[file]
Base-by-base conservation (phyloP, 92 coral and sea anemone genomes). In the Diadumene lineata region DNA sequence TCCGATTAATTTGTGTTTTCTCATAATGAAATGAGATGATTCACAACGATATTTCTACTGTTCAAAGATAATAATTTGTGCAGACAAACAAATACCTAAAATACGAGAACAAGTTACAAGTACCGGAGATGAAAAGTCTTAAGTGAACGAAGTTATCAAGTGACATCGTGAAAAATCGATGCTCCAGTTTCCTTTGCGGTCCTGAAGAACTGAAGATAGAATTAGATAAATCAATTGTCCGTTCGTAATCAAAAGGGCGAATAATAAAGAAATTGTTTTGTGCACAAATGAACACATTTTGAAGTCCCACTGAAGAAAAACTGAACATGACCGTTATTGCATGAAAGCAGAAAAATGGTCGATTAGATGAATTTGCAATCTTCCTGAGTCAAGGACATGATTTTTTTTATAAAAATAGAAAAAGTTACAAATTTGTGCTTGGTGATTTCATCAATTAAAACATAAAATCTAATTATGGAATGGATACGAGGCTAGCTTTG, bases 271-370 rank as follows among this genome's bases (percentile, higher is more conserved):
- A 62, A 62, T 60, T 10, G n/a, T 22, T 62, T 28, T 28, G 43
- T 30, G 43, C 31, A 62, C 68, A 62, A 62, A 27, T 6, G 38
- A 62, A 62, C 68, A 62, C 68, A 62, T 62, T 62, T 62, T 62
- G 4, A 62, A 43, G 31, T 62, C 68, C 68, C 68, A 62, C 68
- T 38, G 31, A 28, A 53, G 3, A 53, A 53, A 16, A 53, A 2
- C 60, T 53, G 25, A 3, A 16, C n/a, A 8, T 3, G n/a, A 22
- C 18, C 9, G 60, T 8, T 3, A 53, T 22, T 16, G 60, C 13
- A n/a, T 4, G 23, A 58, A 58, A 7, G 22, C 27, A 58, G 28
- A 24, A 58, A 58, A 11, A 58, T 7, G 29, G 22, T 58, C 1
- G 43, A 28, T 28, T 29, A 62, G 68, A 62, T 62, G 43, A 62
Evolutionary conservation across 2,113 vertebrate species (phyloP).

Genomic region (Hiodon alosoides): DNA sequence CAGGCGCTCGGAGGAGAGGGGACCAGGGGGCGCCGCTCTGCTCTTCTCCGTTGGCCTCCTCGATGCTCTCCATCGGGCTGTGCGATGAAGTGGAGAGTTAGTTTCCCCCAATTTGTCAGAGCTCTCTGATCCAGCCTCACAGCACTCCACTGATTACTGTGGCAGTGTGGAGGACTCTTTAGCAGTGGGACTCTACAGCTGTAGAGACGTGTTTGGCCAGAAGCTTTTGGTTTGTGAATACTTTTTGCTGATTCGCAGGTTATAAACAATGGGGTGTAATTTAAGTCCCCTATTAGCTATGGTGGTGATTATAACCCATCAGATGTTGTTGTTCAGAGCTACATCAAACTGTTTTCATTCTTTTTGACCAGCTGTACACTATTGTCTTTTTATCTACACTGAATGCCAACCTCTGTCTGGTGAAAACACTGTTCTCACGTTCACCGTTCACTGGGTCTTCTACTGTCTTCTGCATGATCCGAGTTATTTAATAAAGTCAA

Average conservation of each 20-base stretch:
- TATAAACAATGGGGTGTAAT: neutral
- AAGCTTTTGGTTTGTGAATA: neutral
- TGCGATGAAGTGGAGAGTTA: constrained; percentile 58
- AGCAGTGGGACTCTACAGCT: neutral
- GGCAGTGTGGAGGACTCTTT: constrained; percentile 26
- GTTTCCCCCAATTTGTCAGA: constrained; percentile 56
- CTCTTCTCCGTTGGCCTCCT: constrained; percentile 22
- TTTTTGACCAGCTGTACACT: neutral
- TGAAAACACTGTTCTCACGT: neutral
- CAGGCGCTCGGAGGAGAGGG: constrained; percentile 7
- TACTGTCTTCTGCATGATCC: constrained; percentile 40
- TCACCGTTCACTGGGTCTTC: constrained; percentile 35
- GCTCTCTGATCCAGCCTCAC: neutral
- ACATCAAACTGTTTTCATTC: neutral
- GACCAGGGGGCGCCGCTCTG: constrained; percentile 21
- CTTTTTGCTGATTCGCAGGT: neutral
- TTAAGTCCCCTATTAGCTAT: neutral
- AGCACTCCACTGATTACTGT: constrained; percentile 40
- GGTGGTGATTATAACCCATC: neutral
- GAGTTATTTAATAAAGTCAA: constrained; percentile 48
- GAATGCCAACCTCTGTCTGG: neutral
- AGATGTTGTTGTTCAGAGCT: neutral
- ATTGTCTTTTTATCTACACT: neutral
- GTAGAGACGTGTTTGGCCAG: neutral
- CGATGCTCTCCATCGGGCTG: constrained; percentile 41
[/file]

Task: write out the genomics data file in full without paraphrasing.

Base-by-base conservation (phyloP, 92 coral and sea anemone genomes). In the Diadumene lineata region DNA sequence TCCGATTAATTTGTGTTTTCTCATAATGAAATGAGATGATTCACAACGATATTTCTACTGTTCAAAGATAATAATTTGTGCAGACAAACAAATACCTAAAATACGAGAACAAGTTACAAGTACCGGAGATGAAAAGTCTTAAGTGAACGAAGTTATCAAGTGACATCGTGAAAAATCGATGCTCCAGTTTCCTTTGCGGTCCTGAAGAACTGAAGATAGAATTAGATAAATCAATTGTCCGTTCGTAATCAAAAGGGCGAATAATAAAGAAATTGTTTTGTGCACAAATGAACACATTTTGAAGTCCCACTGAAGAAAAACTGAACATGACCGTTATTGCATGAAAGCAGAAAAATGGTCGATTAGATGAATTTGCAATCTTCCTGAGTCAAGGACATGATTTTTTTTATAAAAATAGAAAAAGTTACAAATTTGTGCTTGGTGATTTCATCAATTAAAACATAAAATCTAATTATGGAATGGATACGAGGCTAGCTTTG, bases 271-370 rank as follows among this genome's bases (percentile, higher is more conserved):
- A 62, A 62, T 60, T 10, G n/a, T 22, T 62, T 28, T 28, G 43
- T 30, G 43, C 31, A 62, C 68, A 62, A 62, A 27, T 6, G 38
- A 62, A 62, C 68, A 62, C 68, A 62, T 62, T 62, T 62, T 62
- G 4, A 62, A 43, G 31, T 62, C 68, C 68, C 68, A 62, C 68
- T 38, G 31, A 28, A 53, G 3, A 53, A 53, A 16, A 53, A 2
- C 60, T 53, G 25, A 3, A 16, C n/a, A 8, T 3, G n/a, A 22
- C 18, C 9, G 60, T 8, T 3, A 53, T 22, T 16, G 60, C 13
- A n/a, T 4, G 23, A 58, A 58, A 7, G 22, C 27, A 58, G 28
- A 24, A 58, A 58, A 11, A 58, T 7, G 29, G 22, T 58, C 1
- G 43, A 28, T 28, T 29, A 62, G 68, A 62, T 62, G 43, A 62
Evolutionary conservation across 2,113 vertebrate species (phyloP).

Genomic region (Hiodon alosoides): DNA sequence CAGGCGCTCGGAGGAGAGGGGACCAGGGGGCGCCGCTCTGCTCTTCTCCGTTGGCCTCCTCGATGCTCTCCATCGGGCTGTGCGATGAAGTGGAGAGTTAGTTTCCCCCAATTTGTCAGAGCTCTCTGATCCAGCCTCACAGCACTCCACTGATTACTGTGGCAGTGTGGAGGACTCTTTAGCAGTGGGACTCTACAGCTGTAGAGACGTGTTTGGCCAGAAGCTTTTGGTTTGTGAATACTTTTTGCTGATTCGCAGGTTATAAACAATGGGGTGTAATTTAAGTCCCCTATTAGCTATGGTGGTGATTATAACCCATCAGATGTTGTTGTTCAGAGCTACATCAAACTGTTTTCATTCTTTTTGACCAGCTGTACACTATTGTCTTTTTATCTACACTGAATGCCAACCTCTGTCTGGTGAAAACACTGTTCTCACGTTCACCGTTCACTGGGTCTTCTACTGTCTTCTGCATGATCCGAGTTATTTAATAAAGTCAA

Average conservation of each 20-base stretch:
- TATAAACAATGGGGTGTAAT: neutral
- AAGCTTTTGGTTTGTGAATA: neutral
- TGCGATGAAGTGGAGAGTTA: constrained; percentile 58
- AGCAGTGGGACTCTACAGCT: neutral
- GGCAGTGTGGAGGACTCTTT: constrained; percentile 26
- GTTTCCCCCAATTTGTCAGA: constrained; percentile 56
- CTCTTCTCCGTTGGCCTCCT: constrained; percentile 22
- TTTTTGACCAGCTGTACACT: neutral
- TGAAAACACTGTTCTCACGT: neutral
- CAGGCGCTCGGAGGAGAGGG: constrained; percentile 7
- TACTGTCTTCTGCATGATCC: constrained; percentile 40
- TCACCGTTCACTGGGTCTTC: constrained; percentile 35
- GCTCTCTGATCCAGCCTCAC: neutral
- ACATCAAACTGTTTTCATTC: neutral
- GACCAGGGGGCGCCGCTCTG: constrained; percentile 21
- CTTTTTGCTGATTCGCAGGT: neutral
- TTAAGTCCCCTATTAGCTAT: neutral
- AGCACTCCACTGATTACTGT: constrained; percentile 40
- GGTGGTGATTATAACCCATC: neutral
- GAGTTATTTAATAAAGTCAA: constrained; percentile 48
- GAATGCCAACCTCTGTCTGG: neutral
- AGATGTTGTTGTTCAGAGCT: neutral
- ATTGTCTTTTTATCTACACT: neutral
- GTAGAGACGTGTTTGGCCAG: neutral
- CGATGCTCTCCATCGGGCTG: constrained; percentile 41